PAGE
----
Feminist Theory Domestic Violence

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Domestic Violence Looked at Through Feminist Theory
Joy McKinnon

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Domestic violence is an issue in almost every corner in the world. It is a public health and human rights issue. The accepted levels of violence have changed with history and varies between societies. Here in the United States, according to the National Coalition Against Domestic Violence, on average nearly 20 people per minute are physically abused. 1 in 3 women have been victims of physical violence from an intimate partner. The presence of a gun increases the risk of homicide by 500%. On average 3 women are killed each day by an intimate partner, Intimate partner violence is 15% of all violent crime. An analysis done by Every Town for Gun Safety found that 54% of mass shootings were related to domestic or family violence. This paper will be looking at the problem of domestic violence in the United States through the sociological conflict feminist theory.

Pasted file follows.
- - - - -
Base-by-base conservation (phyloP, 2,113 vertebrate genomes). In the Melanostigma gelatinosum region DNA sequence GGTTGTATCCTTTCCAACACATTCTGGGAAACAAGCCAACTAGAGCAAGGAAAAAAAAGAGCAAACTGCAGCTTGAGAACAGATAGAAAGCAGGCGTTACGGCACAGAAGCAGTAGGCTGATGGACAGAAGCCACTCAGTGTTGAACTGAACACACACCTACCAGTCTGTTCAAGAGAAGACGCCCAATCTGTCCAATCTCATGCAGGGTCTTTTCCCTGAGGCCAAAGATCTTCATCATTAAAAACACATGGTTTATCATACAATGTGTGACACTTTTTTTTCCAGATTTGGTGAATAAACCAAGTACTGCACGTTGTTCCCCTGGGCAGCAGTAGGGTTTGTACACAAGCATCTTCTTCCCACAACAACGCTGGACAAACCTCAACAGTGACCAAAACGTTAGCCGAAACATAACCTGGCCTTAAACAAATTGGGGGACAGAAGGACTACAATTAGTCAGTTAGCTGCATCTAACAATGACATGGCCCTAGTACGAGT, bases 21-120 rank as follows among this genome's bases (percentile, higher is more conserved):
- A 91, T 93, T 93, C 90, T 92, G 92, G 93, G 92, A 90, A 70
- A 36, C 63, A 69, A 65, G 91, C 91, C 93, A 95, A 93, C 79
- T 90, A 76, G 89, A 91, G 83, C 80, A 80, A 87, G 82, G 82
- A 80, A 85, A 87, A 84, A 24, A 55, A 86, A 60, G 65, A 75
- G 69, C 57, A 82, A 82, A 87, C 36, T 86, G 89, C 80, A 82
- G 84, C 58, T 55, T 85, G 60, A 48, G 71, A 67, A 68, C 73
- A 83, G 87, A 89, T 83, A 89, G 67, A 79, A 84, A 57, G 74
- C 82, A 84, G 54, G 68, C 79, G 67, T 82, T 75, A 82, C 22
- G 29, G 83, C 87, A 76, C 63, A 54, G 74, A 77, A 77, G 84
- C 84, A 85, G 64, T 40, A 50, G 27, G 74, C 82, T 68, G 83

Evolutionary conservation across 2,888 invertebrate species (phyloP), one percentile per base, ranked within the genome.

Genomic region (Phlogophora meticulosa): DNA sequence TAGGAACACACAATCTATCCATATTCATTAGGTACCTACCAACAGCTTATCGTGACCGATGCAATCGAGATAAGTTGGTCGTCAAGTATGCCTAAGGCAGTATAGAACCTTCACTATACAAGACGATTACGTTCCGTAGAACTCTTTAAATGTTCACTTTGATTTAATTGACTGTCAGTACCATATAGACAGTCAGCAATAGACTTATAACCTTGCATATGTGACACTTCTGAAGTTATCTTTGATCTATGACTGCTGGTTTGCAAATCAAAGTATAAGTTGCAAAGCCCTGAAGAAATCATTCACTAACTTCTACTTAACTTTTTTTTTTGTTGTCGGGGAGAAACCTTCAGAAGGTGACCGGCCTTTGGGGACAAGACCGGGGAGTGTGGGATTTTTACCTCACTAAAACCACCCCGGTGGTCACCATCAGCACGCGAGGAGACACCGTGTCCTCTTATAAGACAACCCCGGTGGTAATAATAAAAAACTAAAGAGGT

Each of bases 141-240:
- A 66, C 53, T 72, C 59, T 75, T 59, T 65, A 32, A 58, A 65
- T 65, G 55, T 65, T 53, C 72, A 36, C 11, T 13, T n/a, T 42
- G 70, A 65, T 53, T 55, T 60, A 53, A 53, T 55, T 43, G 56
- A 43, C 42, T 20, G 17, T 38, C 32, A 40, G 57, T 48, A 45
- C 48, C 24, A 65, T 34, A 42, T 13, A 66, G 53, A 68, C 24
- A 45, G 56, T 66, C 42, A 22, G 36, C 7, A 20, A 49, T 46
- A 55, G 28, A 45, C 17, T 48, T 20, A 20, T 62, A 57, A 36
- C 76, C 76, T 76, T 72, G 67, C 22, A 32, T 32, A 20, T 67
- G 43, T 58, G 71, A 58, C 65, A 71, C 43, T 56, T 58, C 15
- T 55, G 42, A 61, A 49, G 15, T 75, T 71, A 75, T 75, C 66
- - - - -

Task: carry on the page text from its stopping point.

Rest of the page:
In his 2003 paper Jeffery Adler states, "social scientists generally link domestic violence to strains and tensions in gender relations, especially men's efforts to preserve masculine authority. According to many criminologists, sociologists, psychologists, and anthropologists, wife beating represents a "strategy of patriarchal power, typically employed either to discourage women from challenging men's authority or reign in those who stray from established or expected gender roles." (Adler, 2003) In 1995, Michael P Johnson introduced two distinct forms of domestic violence. One is where families suffer from occasional outbursts of violence from either husband or wives (common couple violence) While others are terrorized by systematic male violence (patriarchal terrorism). The distinction between the two is important because it has implications on how policy is implemented, the development of intervention strategies, and educational programs. (Johnson 1995) Domestic violence used to be considered a private family matter and was not considered a societal problem until feminists in the 70's started pushing the matter. Beginning in the 1970’s, social policy toward female victims of domestic assaults focused on improving legal response and
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